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The Greatest College Basketball Programs Ever: Ranking the top teams of all time

The big reveal is here. Below are the 25 most successful programs in men’s Division I college basketball since the advent of the NCAA Tournament in 1939. In this longest of offseasons, I was sparked to research the history of the sport, and in doing so began to assemble a list of the greatest schools. From there, I wanted to provide a ranking built much more on statistics and achievements than broad perception or subjective rankings. 

CBS Sports’ assembly of the 68 best programs in history (read the ranking of Nos. 68-51 and Nos. 50-26) was objectively driven by the data. Still, I did need to come up with categories and assign values to them. I relied upon wins and losses, NCAA Tournament success, conference dominance, NIT titles — because it was a significant tournament for decades, and even still is a marked achievement in today’s age — and the

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The Greatest College Basketball Programs Ever: Ranking the top teams of all time, Nos. 50-26

CBS Sports is running a three-part series on the greatest college basketball programs since the NCAA Tournament was first held in 1939. Part I published Tuesday and featured teams ranked No. 68 down to No. 51. Part II below reveals schools ranked No. 50 to No. 26. Part III will publish Thursday. To read up on the research methods, statistics and criteria used to build this master list of the best teams in the history of college basketball, head here. 

Record since 1938-39: 1,224-891  |  Regular-season titles: 16 
NCAA Tournaments: 16 |  Final Fours: 3
Weeks ranked: 133  |  Top-60 NBA picks: 23
POINTS: 440.8

K.C. Jones, you better watch your team. We kick off Part II with the Dons, and I’m prompted to note the sizable gap between No. 51 Washington (421.7 points) and USF here. This is a true top 50 rather than a photo finish at the

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How some college basketball programs are meeting future of player rights head-on

Soon after five-star recruit Cade Cunningham posts his first monstrous performance for Oklahoma State’s men’s basketball team in the coming weeks, he is going to hear his phone ping. The Cowboys’ projected NBA lottery pick will be presented a series of content he can instantly — and legally — show off to his 160,000 followers on Instagram and elsewhere.

Flashy photos of an impressive dunk. A mid-air shot of a pretty jumper. An image featuring his focused gaze from the free throw line. Cunningham will have the ability to post every picture — which will arrive through an app created by a company called INFLCR — with which OSU and other schools have partnered to help Cunningham and his peers build their personal brands amid the changing name, image and likeness climate.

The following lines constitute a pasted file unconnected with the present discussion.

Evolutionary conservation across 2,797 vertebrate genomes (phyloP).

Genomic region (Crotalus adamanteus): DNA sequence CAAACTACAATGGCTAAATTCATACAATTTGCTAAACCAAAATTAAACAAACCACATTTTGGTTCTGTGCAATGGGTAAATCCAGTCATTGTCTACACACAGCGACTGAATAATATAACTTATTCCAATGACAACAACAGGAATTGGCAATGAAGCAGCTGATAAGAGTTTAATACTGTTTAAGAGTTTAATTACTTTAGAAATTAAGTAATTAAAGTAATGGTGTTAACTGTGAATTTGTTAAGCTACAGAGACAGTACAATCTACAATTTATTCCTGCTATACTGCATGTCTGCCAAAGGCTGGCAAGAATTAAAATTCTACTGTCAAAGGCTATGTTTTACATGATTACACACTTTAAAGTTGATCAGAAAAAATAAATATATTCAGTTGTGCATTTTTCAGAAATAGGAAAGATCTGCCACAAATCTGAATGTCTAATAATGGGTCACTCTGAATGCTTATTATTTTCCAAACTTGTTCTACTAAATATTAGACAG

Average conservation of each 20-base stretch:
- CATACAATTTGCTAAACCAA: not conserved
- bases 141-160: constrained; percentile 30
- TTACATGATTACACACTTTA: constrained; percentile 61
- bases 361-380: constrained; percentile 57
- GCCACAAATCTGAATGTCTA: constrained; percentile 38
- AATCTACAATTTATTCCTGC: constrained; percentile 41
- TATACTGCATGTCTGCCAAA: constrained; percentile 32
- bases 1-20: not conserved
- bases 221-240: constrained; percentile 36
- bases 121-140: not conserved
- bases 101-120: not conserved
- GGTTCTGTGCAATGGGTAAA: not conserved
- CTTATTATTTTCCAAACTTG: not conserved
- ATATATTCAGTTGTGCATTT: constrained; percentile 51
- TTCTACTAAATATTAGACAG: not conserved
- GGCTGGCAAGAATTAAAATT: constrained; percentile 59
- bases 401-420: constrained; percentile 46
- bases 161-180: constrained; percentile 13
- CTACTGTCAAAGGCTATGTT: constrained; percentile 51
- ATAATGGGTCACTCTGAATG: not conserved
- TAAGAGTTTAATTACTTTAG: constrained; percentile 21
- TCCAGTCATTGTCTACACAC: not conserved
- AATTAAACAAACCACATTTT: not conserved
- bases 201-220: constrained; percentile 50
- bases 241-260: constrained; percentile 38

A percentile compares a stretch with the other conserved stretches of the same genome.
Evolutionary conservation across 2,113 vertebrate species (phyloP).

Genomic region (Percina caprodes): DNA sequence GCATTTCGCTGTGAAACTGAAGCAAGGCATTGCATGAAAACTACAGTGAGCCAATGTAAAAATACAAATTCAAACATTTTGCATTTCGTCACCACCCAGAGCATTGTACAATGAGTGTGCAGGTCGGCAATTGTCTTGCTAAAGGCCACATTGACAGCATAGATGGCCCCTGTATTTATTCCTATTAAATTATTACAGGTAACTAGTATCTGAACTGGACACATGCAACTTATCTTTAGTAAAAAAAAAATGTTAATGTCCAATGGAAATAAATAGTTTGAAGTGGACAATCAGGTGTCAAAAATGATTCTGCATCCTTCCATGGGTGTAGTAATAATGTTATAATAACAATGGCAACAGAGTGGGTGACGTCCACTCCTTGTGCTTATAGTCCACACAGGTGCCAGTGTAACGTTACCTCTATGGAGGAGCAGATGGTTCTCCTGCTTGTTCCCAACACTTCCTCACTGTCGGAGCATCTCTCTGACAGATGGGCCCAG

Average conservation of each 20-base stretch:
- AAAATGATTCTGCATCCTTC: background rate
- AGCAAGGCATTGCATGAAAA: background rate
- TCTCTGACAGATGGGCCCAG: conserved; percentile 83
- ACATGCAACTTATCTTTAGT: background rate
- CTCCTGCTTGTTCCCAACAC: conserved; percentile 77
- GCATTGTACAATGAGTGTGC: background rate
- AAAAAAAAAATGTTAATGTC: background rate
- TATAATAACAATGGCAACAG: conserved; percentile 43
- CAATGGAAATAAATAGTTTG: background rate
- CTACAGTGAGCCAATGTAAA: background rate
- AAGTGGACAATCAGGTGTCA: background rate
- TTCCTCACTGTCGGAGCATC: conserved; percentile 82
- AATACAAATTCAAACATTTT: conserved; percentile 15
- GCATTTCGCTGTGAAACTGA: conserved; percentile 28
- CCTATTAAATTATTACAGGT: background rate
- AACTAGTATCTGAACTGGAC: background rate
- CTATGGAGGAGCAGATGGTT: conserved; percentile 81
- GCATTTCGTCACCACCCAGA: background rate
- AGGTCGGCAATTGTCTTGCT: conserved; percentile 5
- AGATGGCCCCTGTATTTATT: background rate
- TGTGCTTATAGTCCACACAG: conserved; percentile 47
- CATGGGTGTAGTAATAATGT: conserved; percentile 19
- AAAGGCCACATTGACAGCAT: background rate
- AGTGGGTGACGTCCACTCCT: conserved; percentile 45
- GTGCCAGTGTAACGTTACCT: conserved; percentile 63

“I think it helps to educate them on the power of social media,” said University of

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Antioch University Lowers Tuition for Its Online Graduate Management Programs

YELLOW SPRINGS, Ohio, Nov. 18, 2020 /PRNewswire/ — Antioch Universityannounced a close to 20% reduction in tuition costs for its online Graduate Management Programs. Beginning January 2021, tuition for new and current students in the online Master of Business Administration (MBA), MA in Nonprofit Management (MANM), and Master of Human Services Administration (MHSA) will be $550 per credit hour. The program requirements have also been reduced to 33-semester credits, making the management programs even more affordable without diminishing their quality or substance. Students can begin the programs at one of six entry points throughout the year.

“Access to affordable higher education is a social and racial justice imperative,” said Dr. Terry Ratcliff, Antioch University Provost for Distance and Extended Education. “Consequently, Antioch’s administration and management faculty want to remove barriers for those who may be held back in their educational pursuits by limited financial resources.”


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University of Phoenix announces three new competency-based education degree programs which create a faster, more cost-effective path to an advanced degree

PHOENIX–(BUSINESS WIRE)–University of Phoenix is offering three new competency-based education (CBE) degree programs designed to provide busy professionals with relevant industry experience the opportunity to complete an advanced degree faster. The new CBE programs include a Master of Information Systems (MIS), Master of Health Administration (MHA) and a Registered Nurse (RN) to Bachelor of Science in Nursing (BSN).

“University of Phoenix recognizes the value of work and life experience,” said John Woods, Ph.D., chief academic officer and provost, University of Phoenix. “These degree programs are structured to help prepare professionals for leadership roles within various industries by promoting learning that can be applied to the workplace in real-time.”

Competency-based degree programs emphasize the mastery of skills and proficiency requirements for specific fields, industries and jobs. The application of that theory through projects and assignments allows students to demonstrate their understanding of the curricular components that can yield a